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Bones of Character – Part 2 of 3

(8:30am) Monday, 12/21/11

“Every heave burden you are called to lift hides within itself a miraculous secret of strength.”
– J.R. Miller

Continuing down the path of bones of character, I find myself in Ezekiel 37 and  a valley full of bones.  Very dry bones scattered around.  Bones of character tossed about.  Hope given up.  Joy set aside.

“Can these bone live?”

Can you still find faith, hope, and joy that has been discarded and ‘lost’?  Can they be revived?  When I’m battle-weary and bone tired, and my faith is hanging on by a string, can hope survive?

“The LORD said to me, ‘Son of man, can these bones live?’ So I answered, ‘O LORD God, You know.'”

There is so much cut-to-the-chase truth in those two simple words.  When I come to the end of myself.  When hope is shattered and dreams seem to be too far out of reach.  When my biggest fear seems to be realized and I wonder if I can survive this.  This thing.  Whatever this fill-in-the-blank thing is.  This.  He asks me.  Can you survive this?  Can your faith survive this?  ‘O LORD… You know.  Only You know.  So I put one foot in front of the other every single day.  Breathing.  Living.  Surviving.  Because You know my faith can survive this.’

The cross-reference to those two words in Ezekiel 37:3?  1 Samuel 2:6.  And it stops me in my tracks.

The context of the verse finds us in the aftermath of Hannah’s answered prayer from the chapter before.  The prayer where her faith was so dried out that she could only wring a waterfall of tears from it.  The prayer where she very nearly lost her faith altogether.

In 1 Samuel 1, Hannah is at her wit’s end.
Weeping.
Not eating.
Likely not sleeping.
This is not a woman whose faith is strong and whose hope is sure.  Adding to her pain: her husband’s second wife continually provoking her, and a husband that can’t begin to understand the emotional turmoil of having a closed womb in a day when it was a reproach.

She was in bitterness of soul and she wept in anguish.  Praying fervently.  And the priest though she was intoxicated because of her inconsolable display of emotion.

There is something to be said for a pure, raw, and honest approach to the throne of grace.  Hannah put it all out there at the door of the tabernacle, as she had done so many times before, and she allowed the God of all comfort… to be her comfort.

And then she went her way, having poured out all the hurt, emotion, frustration, and pain of this one long-lingering unanswered prayer, and ate.  And her face was no longer sad.

Then she conceived.

And God gave her a miracle child.  And she fulfilled the vow that was made in the midst of the pain, giving her son that she had prayed so many years for back to the One that gave him to her.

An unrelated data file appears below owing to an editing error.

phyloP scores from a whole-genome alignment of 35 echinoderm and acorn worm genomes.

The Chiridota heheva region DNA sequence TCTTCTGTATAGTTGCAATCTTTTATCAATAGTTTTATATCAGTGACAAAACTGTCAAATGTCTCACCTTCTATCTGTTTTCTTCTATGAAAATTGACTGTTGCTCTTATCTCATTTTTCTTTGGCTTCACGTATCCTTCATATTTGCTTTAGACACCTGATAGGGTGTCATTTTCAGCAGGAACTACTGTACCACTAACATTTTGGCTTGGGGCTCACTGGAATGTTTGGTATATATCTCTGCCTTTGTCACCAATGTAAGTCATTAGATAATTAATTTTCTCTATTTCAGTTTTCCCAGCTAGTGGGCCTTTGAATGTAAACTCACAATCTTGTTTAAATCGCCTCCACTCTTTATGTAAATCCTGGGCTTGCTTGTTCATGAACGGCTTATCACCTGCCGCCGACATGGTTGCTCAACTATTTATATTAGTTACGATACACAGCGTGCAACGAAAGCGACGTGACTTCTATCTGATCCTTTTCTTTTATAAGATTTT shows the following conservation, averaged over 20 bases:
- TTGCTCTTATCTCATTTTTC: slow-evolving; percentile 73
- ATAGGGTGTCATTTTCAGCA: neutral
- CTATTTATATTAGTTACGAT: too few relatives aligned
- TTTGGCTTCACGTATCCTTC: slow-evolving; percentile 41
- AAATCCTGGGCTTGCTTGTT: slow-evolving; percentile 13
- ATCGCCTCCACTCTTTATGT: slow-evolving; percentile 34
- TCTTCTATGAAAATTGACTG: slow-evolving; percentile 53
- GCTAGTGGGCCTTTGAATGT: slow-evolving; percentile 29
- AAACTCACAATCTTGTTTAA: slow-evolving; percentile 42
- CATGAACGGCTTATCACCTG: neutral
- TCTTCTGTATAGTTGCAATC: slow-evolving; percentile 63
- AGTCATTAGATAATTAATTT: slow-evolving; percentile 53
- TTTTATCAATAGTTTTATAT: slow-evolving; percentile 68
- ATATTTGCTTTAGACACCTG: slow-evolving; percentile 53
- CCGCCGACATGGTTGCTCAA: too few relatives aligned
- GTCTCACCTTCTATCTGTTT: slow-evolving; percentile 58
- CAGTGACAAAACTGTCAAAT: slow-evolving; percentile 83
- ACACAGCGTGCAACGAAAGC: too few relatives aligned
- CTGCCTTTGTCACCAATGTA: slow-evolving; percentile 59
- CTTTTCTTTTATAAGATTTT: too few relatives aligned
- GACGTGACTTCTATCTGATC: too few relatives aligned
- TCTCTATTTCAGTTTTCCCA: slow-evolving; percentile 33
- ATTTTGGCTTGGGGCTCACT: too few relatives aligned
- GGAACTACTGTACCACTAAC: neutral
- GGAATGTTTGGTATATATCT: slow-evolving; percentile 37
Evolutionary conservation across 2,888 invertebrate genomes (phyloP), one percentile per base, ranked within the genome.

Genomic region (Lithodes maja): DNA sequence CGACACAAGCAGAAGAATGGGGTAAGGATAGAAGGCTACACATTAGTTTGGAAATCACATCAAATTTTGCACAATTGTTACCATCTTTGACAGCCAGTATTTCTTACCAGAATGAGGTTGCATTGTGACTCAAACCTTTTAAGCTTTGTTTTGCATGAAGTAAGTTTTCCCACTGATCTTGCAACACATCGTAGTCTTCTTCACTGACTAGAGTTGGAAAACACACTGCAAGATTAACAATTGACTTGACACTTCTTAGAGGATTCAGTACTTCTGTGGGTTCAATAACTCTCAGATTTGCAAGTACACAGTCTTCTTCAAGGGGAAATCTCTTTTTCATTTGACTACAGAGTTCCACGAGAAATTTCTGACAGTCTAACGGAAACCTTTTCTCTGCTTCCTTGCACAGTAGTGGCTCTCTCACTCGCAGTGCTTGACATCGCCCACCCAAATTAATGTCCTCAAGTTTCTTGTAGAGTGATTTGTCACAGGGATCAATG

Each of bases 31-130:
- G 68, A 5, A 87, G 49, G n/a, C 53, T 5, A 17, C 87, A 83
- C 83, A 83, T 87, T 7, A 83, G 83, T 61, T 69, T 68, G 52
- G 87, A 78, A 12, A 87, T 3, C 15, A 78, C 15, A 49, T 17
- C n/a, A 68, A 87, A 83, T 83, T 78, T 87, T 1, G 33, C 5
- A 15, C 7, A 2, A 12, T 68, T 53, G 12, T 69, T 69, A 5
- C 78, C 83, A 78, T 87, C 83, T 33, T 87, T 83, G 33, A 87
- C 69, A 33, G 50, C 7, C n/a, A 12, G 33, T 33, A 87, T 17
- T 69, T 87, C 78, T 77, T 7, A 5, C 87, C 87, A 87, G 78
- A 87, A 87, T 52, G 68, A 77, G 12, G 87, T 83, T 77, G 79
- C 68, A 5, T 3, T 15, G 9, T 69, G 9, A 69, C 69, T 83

I don’t think the timing of the conception was accidental.  And it might be that the prayer of anguish she said in such true, raw emotion in verse 11 of chapter 1 was unlike any other prayer she had ever prayed before.  So I need to stop and ask myself:
Why do I want children?
– simply because it’s the next step in marriage?
– because my friends have them and I feel like a fish out of water?
– because I feel like somehow I deserve them and have been robbed of a blessing all these years?

… or is it because I want to see God glorify Himself?

Once this now eight-year-long-prayer is answered, will I simply be on my way?  Or will I give that child back to the LORD freely?  Openly?  For the rest of their life and mine?

“There is a strong contrast between Eve and Hannah.  Eve sought a son for herself.  Hannah prayed for a son for God.  In Eve’s heart ‘I have gotten’ was the expression with which she greeted the gift of God; but ‘I have given’ was the thought in Hannah’s heart.”
Mary Elizabeth Baxter

Hannah had come to the end of herself when God breathed new life into her dried out faith.  She was no longer crying.  She had an appetite again.  Her face was no longer sad (in fact, it probably glowed).  And she gave her beloved child back to Him.  Literally.  Leaving him with the priest to minister to the LORD.

Verse six of chapter two in 2 Samuel provides the cross reference back to Ezekiel 37:
“The LORD kills and makes alive;
He brings down to the grave and brings up.”

There is no chance or fate in anything.  Everything is dictated by the absolute sovereignty of God.

“‘Son of man, can these bones live?’ The question implies that, humanly speaking, they could not; but faith leaves the question of possibility to rest with Whom nothing is impossible.”
Jamieson, Fausset & Brown